Praoctive planning is always the best strategy when it comes to aging, however, there are times when the planning process slips by and a loved one finds themself in need of care and their children are forced to sacrifice their careers and time with their own families in order to provide the care. At BuddyIns, we want to help as many people as possible get the care they need. We’ve partnered with Annalee Kruger, founder of Care Right, Inc. to help people who might already be in a long term care crisis situation.
Watch our interview with Annalee and read her story below.
Planning for Long Term Care When You’re Already in a Crisis
There are approximately 44 million caregivers in the nation and most of them are adult children of aging parents. If there are no other resources for extended care, or resources are not adequate, it can place a tremendous burden on the family. The list of potential challenges is enormous and can include:
- Financial pressure
- Work and career impact
- Struggle managing competing priorities of children and aging parents
- Stress-related health issues
It’s difficult to find someone who understands the entire spectrum of aging: activities of daily living, finances, healthcare appointments, and ongoing demands of extended care.
Enter Annalee Kruger, of Care Right, Inc. Annalee works with families across the country to help them develop an aging plan. Since most family caregivers are adult daughters, they are often looking for guidance on what they should be doing at a point when they’re desperately trying to keep their head above water. It’s not a sustainable process and by the time they reach out for help, they understand that all too well.
Some families end up in a full-blown crisis, and that’s where crisis planning comes in.
“The crisis planning process is generally more complicated because the family’s relationships are strained, so communication is just not happening at a time when goals and plans need to be clearly spelled out,” said Annalee. “Adding to the communication challenge is the fact that families live apart – sometimes thousands of miles from each other – more than at any other time in our nation’s history.”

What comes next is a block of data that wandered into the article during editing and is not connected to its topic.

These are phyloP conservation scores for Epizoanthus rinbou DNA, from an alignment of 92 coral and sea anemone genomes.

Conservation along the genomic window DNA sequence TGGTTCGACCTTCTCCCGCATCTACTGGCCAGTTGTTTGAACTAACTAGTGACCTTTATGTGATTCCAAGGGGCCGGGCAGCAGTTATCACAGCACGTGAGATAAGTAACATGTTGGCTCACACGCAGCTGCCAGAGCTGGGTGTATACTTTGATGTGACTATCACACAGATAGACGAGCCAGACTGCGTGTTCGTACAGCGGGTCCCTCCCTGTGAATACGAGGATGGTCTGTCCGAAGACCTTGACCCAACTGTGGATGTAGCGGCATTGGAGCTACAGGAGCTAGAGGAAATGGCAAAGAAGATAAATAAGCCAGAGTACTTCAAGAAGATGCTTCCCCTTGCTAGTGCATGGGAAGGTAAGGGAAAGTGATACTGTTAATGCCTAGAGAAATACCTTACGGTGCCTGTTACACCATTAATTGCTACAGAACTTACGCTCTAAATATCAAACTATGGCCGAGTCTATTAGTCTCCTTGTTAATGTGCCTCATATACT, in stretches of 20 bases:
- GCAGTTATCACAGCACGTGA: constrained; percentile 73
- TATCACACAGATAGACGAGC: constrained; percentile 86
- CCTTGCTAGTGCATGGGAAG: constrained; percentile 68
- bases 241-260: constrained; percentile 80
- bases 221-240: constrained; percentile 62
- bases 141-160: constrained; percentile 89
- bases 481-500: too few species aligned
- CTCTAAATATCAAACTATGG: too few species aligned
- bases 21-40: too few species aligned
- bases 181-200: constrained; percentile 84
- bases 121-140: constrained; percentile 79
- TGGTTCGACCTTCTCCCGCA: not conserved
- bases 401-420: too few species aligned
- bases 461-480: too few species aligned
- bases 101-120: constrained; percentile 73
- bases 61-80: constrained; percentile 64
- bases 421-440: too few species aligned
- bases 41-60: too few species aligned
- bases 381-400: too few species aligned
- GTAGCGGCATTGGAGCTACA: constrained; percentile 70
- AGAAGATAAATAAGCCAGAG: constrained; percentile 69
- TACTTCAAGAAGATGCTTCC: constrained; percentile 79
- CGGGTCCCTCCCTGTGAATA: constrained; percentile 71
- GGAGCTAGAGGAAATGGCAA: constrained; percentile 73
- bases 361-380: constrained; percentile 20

Crisis care is an expensive concept. Unfortunately, when families wait until their parents are in a medical crisis, most options are closed to them so they don’t have the best quality care options available, and that can be a scary prospect.
Typically, the daughter calls because she’s spending a significant amount of money and time away from work and away from her own family.
Annalee uses technology to engage with families all across the country to put together an assessment of what’s working and what isn’t, including:
- The wishes of the family member to stay at home and age in place
- Physical, cognitive, and mobility limitations
- Financial picture
Annalee is often a sounding board, but she also offers practical advice and guides the conversation about what it will really look like for a parent to age in place versus what their financial picture. The goal is to create a workable plan that is sustainable.
“Often the solution to crisis care is a multi-prong approach,” said Annalee. “We figure out what it is that the family member needs immediately to keep them safe and healthy. Then we consider what the family can do to manage the future.”
Annalee also helps the family coordinate care, put the aging plan in place, and make sure that it’s working well for them.
Once the crisis plan is done and everything is working, the conversation inevitably turns to the adult children – the second generation – as they consider their own long term care plans.
“The adult kids now realize how expensive care is, so I work with them to put an aging plan in place.”
If there is another positive outcome of this process, it’s the realization that planning ahead is always the better strategy when it comes to long term care.
About Annalee Kruger
Annalee has spent her entire 25+ year career in the senior care industry and has become a nationally recognized expert in the field of senior care planning having presented at a number of healthcare, senior housing, and financial conferences as well as hosting dozens of webinars. Today, Annalee is entering the role of long-distance caregiver to her own parents, and as a result, she understands, firsthand, the challenges for caregivers.